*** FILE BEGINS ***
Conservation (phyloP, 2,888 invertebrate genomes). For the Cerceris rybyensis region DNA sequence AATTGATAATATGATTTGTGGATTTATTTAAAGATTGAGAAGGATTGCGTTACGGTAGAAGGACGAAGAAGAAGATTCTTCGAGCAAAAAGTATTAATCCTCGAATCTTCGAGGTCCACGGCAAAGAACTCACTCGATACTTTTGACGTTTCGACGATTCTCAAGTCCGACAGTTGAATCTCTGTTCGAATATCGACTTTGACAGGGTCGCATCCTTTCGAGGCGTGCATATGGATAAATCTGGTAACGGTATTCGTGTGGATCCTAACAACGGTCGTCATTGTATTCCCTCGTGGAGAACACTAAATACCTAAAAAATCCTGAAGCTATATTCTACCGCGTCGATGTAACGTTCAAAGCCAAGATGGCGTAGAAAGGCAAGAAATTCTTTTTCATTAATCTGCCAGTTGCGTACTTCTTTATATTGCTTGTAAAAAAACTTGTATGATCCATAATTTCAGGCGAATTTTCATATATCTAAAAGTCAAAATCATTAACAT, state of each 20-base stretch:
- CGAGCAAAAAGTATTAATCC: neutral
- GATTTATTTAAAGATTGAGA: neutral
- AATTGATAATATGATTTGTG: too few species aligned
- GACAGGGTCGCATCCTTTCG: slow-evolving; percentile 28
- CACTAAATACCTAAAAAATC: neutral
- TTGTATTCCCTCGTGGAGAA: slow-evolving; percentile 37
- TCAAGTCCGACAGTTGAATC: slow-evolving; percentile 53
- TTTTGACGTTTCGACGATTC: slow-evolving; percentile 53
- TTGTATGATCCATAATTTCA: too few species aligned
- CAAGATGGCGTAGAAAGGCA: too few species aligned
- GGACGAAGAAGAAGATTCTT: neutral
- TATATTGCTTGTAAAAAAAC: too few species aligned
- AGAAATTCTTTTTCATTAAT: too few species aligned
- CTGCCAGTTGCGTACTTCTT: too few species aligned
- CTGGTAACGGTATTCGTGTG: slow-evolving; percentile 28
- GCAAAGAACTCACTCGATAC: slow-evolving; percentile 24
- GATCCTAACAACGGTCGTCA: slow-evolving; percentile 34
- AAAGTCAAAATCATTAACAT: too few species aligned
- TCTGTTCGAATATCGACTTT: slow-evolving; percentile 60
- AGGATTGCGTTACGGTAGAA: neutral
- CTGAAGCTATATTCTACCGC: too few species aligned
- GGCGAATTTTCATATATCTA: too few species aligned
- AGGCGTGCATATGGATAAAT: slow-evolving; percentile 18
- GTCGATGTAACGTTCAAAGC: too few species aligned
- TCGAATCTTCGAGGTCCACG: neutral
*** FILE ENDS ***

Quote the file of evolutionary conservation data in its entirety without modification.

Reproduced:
Conservation (phyloP, 2,888 invertebrate genomes). For the Cerceris rybyensis region DNA sequence AATTGATAATATGATTTGTGGATTTATTTAAAGATTGAGAAGGATTGCGTTACGGTAGAAGGACGAAGAAGAAGATTCTTCGAGCAAAAAGTATTAATCCTCGAATCTTCGAGGTCCACGGCAAAGAACTCACTCGATACTTTTGACGTTTCGACGATTCTCAAGTCCGACAGTTGAATCTCTGTTCGAATATCGACTTTGACAGGGTCGCATCCTTTCGAGGCGTGCATATGGATAAATCTGGTAACGGTATTCGTGTGGATCCTAACAACGGTCGTCATTGTATTCCCTCGTGGAGAACACTAAATACCTAAAAAATCCTGAAGCTATATTCTACCGCGTCGATGTAACGTTCAAAGCCAAGATGGCGTAGAAAGGCAAGAAATTCTTTTTCATTAATCTGCCAGTTGCGTACTTCTTTATATTGCTTGTAAAAAAACTTGTATGATCCATAATTTCAGGCGAATTTTCATATATCTAAAAGTCAAAATCATTAACAT, state of each 20-base stretch:
- CGAGCAAAAAGTATTAATCC: neutral
- GATTTATTTAAAGATTGAGA: neutral
- AATTGATAATATGATTTGTG: too few species aligned
- GACAGGGTCGCATCCTTTCG: slow-evolving; percentile 28
- CACTAAATACCTAAAAAATC: neutral
- TTGTATTCCCTCGTGGAGAA: slow-evolving; percentile 37
- TCAAGTCCGACAGTTGAATC: slow-evolving; percentile 53
- TTTTGACGTTTCGACGATTC: slow-evolving; percentile 53
- TTGTATGATCCATAATTTCA: too few species aligned
- CAAGATGGCGTAGAAAGGCA: too few species aligned
- GGACGAAGAAGAAGATTCTT: neutral
- TATATTGCTTGTAAAAAAAC: too few species aligned
- AGAAATTCTTTTTCATTAAT: too few species aligned
- CTGCCAGTTGCGTACTTCTT: too few species aligned
- CTGGTAACGGTATTCGTGTG: slow-evolving; percentile 28
- GCAAAGAACTCACTCGATAC: slow-evolving; percentile 24
- GATCCTAACAACGGTCGTCA: slow-evolving; percentile 34
- AAAGTCAAAATCATTAACAT: too few species aligned
- TCTGTTCGAATATCGACTTT: slow-evolving; percentile 60
- AGGATTGCGTTACGGTAGAA: neutral
- CTGAAGCTATATTCTACCGC: too few species aligned
- GGCGAATTTTCATATATCTA: too few species aligned
- AGGCGTGCATATGGATAAAT: slow-evolving; percentile 18
- GTCGATGTAACGTTCAAAGC: too few species aligned
- TCGAATCTTCGAGGTCCACG: neutral